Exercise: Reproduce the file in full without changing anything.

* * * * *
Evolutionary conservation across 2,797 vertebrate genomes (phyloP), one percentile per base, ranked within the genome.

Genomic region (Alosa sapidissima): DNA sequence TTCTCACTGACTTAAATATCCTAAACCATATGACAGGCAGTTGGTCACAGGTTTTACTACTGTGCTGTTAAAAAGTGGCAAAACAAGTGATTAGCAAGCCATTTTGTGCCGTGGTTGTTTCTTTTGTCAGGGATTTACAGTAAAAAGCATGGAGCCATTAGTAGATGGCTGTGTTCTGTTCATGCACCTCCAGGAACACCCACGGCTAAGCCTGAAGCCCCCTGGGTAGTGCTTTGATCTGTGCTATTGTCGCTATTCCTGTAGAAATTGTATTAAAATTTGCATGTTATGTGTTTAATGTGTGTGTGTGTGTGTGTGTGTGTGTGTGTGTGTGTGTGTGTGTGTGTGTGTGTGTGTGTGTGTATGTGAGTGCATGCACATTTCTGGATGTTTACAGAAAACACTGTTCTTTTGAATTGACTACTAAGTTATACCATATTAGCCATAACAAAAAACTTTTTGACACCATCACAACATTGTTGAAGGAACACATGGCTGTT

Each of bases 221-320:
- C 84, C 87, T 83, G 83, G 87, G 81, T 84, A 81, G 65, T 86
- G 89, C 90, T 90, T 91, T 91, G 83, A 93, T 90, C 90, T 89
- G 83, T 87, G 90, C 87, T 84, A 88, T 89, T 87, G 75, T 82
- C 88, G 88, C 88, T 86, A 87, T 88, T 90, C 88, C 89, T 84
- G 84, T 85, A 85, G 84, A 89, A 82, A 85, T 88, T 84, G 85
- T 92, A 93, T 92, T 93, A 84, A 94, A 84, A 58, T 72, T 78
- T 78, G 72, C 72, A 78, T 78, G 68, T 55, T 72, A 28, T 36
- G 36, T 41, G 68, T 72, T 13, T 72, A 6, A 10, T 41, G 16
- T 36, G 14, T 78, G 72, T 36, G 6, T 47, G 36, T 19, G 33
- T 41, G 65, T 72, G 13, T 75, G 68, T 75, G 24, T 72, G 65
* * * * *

Evolutionary conservation across 2,797 vertebrate genomes (phyloP), one percentile per base, ranked within the genome.

Genomic region (Alosa sapidissima): DNA sequence TTCTCACTGACTTAAATATCCTAAACCATATGACAGGCAGTTGGTCACAGGTTTTACTACTGTGCTGTTAAAAAGTGGCAAAACAAGTGATTAGCAAGCCATTTTGTGCCGTGGTTGTTTCTTTTGTCAGGGATTTACAGTAAAAAGCATGGAGCCATTAGTAGATGGCTGTGTTCTGTTCATGCACCTCCAGGAACACCCACGGCTAAGCCTGAAGCCCCCTGGGTAGTGCTTTGATCTGTGCTATTGTCGCTATTCCTGTAGAAATTGTATTAAAATTTGCATGTTATGTGTTTAATGTGTGTGTGTGTGTGTGTGTGTGTGTGTGTGTGTGTGTGTGTGTGTGTGTGTGTGTGTGTGTGTATGTGAGTGCATGCACATTTCTGGATGTTTACAGAAAACACTGTTCTTTTGAATTGACTACTAAGTTATACCATATTAGCCATAACAAAAAACTTTTTGACACCATCACAACATTGTTGAAGGAACACATGGCTGTT

Each of bases 221-320:
- C 84, C 87, T 83, G 83, G 87, G 81, T 84, A 81, G 65, T 86
- G 89, C 90, T 90, T 91, T 91, G 83, A 93, T 90, C 90, T 89
- G 83, T 87, G 90, C 87, T 84, A 88, T 89, T 87, G 75, T 82
- C 88, G 88, C 88, T 86, A 87, T 88, T 90, C 88, C 89, T 84
- G 84, T 85, A 85, G 84, A 89, A 82, A 85, T 88, T 84, G 85
- T 92, A 93, T 92, T 93, A 84, A 94, A 84, A 58, T 72, T 78
- T 78, G 72, C 72, A 78, T 78, G 68, T 55, T 72, A 28, T 36
- G 36, T 41, G 68, T 72, T 13, T 72, A 6, A 10, T 41, G 16
- T 36, G 14, T 78, G 72, T 36, G 6, T 47, G 36, T 19, G 33
- T 41, G 65, T 72, G 13, T 75, G 68, T 75, G 24, T 72, G 65